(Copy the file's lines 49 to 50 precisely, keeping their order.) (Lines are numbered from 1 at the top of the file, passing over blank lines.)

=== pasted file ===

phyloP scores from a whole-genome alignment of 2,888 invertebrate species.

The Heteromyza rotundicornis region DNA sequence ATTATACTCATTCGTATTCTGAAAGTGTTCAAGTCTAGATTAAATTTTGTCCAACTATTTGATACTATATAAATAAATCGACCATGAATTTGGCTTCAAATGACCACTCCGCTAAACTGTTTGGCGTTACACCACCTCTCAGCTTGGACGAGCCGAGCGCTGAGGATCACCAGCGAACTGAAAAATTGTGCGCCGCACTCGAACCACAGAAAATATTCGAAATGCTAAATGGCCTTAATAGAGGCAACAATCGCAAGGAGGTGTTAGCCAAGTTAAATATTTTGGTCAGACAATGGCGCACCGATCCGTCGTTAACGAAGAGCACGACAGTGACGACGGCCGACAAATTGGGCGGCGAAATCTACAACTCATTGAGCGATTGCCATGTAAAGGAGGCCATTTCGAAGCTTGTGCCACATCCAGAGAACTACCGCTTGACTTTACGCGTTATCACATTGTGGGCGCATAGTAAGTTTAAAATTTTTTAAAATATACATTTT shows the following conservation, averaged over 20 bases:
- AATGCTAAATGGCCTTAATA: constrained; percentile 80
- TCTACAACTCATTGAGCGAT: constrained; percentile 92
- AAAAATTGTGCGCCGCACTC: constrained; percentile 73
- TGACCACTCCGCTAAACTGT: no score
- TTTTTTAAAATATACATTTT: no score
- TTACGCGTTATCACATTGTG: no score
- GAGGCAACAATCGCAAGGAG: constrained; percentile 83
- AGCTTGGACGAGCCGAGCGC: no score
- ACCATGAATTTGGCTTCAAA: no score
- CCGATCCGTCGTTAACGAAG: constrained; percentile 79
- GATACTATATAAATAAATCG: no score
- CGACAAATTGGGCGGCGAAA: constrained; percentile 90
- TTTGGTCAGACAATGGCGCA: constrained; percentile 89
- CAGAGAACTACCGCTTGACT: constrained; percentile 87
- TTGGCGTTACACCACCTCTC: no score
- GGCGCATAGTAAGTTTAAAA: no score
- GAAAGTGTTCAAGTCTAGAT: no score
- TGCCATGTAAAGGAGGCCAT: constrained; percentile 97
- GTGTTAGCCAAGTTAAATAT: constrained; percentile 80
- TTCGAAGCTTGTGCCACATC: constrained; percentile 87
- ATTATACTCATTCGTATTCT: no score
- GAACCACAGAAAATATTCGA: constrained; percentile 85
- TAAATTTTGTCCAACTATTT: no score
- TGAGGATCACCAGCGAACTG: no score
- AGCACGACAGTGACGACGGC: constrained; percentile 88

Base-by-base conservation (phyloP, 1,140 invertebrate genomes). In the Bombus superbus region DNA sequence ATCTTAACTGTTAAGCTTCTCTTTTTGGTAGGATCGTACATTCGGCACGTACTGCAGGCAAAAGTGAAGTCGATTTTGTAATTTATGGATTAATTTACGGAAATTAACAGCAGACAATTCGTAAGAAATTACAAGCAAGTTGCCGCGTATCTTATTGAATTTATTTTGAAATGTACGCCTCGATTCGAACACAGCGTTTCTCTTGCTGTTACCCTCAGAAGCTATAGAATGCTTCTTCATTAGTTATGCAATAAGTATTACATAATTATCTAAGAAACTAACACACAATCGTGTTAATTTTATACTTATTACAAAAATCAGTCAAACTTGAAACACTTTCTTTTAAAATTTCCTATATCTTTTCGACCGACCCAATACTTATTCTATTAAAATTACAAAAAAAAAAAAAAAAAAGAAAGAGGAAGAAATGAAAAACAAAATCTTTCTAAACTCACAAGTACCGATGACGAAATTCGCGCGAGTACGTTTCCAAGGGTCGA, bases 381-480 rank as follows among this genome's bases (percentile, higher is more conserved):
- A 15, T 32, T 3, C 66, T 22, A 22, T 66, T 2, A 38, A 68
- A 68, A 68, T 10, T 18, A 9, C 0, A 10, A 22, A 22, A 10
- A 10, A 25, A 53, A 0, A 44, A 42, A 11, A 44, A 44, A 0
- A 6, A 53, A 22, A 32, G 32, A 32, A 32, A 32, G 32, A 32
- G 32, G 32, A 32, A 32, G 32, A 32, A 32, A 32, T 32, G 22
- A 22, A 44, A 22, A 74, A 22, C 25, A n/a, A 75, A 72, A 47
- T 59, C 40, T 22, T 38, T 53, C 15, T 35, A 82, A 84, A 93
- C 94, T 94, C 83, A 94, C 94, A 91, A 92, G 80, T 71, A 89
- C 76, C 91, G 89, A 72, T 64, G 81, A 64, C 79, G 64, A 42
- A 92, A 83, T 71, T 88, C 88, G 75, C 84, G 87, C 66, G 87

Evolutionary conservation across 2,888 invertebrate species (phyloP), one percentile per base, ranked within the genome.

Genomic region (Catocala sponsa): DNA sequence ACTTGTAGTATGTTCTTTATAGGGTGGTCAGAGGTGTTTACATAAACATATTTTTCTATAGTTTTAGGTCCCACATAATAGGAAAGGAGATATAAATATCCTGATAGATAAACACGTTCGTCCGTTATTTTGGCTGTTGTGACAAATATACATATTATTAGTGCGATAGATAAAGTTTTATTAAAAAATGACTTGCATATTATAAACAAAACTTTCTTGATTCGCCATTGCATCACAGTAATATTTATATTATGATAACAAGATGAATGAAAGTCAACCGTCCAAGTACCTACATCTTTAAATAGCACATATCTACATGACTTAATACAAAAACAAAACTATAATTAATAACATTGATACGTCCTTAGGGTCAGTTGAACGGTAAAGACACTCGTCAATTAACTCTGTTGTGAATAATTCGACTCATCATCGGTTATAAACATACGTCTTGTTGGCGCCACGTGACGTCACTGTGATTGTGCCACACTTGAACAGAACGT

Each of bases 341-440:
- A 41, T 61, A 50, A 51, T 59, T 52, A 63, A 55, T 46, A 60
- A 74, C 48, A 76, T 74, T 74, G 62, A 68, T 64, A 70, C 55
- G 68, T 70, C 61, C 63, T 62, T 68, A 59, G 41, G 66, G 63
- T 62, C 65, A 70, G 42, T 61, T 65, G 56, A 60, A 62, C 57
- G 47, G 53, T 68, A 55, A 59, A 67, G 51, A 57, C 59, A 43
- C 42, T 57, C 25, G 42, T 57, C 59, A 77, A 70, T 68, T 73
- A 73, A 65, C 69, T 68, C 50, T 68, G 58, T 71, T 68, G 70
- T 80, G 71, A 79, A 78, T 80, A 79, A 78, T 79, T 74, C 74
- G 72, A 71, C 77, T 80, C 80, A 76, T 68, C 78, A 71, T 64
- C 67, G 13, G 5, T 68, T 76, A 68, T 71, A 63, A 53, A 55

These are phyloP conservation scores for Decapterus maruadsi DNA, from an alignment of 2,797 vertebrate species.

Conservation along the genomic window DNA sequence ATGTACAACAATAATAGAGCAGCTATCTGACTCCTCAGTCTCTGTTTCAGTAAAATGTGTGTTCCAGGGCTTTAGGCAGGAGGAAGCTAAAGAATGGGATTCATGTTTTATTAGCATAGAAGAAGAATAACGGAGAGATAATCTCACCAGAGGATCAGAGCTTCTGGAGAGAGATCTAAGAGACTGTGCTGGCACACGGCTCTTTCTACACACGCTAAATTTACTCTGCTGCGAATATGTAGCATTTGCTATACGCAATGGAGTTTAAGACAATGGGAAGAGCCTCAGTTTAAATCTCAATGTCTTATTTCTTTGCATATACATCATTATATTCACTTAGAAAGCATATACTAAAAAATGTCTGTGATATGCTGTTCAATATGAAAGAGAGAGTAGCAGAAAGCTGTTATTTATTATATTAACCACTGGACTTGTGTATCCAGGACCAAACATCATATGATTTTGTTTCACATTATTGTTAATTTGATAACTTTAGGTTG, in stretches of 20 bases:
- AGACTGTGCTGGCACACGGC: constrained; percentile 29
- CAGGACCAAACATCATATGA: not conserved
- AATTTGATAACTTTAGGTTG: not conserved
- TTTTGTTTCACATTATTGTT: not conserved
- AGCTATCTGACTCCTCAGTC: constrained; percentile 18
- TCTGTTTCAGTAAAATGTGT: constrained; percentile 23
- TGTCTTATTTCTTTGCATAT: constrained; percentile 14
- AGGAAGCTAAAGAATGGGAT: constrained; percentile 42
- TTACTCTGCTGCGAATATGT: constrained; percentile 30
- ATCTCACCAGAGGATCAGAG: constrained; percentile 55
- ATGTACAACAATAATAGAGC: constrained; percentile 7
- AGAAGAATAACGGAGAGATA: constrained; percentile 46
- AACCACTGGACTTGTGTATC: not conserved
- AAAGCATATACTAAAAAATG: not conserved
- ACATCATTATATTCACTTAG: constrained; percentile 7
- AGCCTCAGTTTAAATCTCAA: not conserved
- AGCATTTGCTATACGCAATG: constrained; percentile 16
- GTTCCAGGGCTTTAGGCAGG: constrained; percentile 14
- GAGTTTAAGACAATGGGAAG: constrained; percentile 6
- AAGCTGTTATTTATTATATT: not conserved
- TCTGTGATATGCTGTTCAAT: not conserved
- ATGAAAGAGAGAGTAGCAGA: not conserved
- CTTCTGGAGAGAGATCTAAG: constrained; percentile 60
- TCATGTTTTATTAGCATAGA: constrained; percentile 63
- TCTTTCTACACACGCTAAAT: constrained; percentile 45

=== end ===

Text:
- T 80, G 71, A 79, A 78, T 80, A 79, A 78, T 79, T 74, C 74
- G 72, A 71, C 77, T 80, C 80, A 76, T 68, C 78, A 71, T 64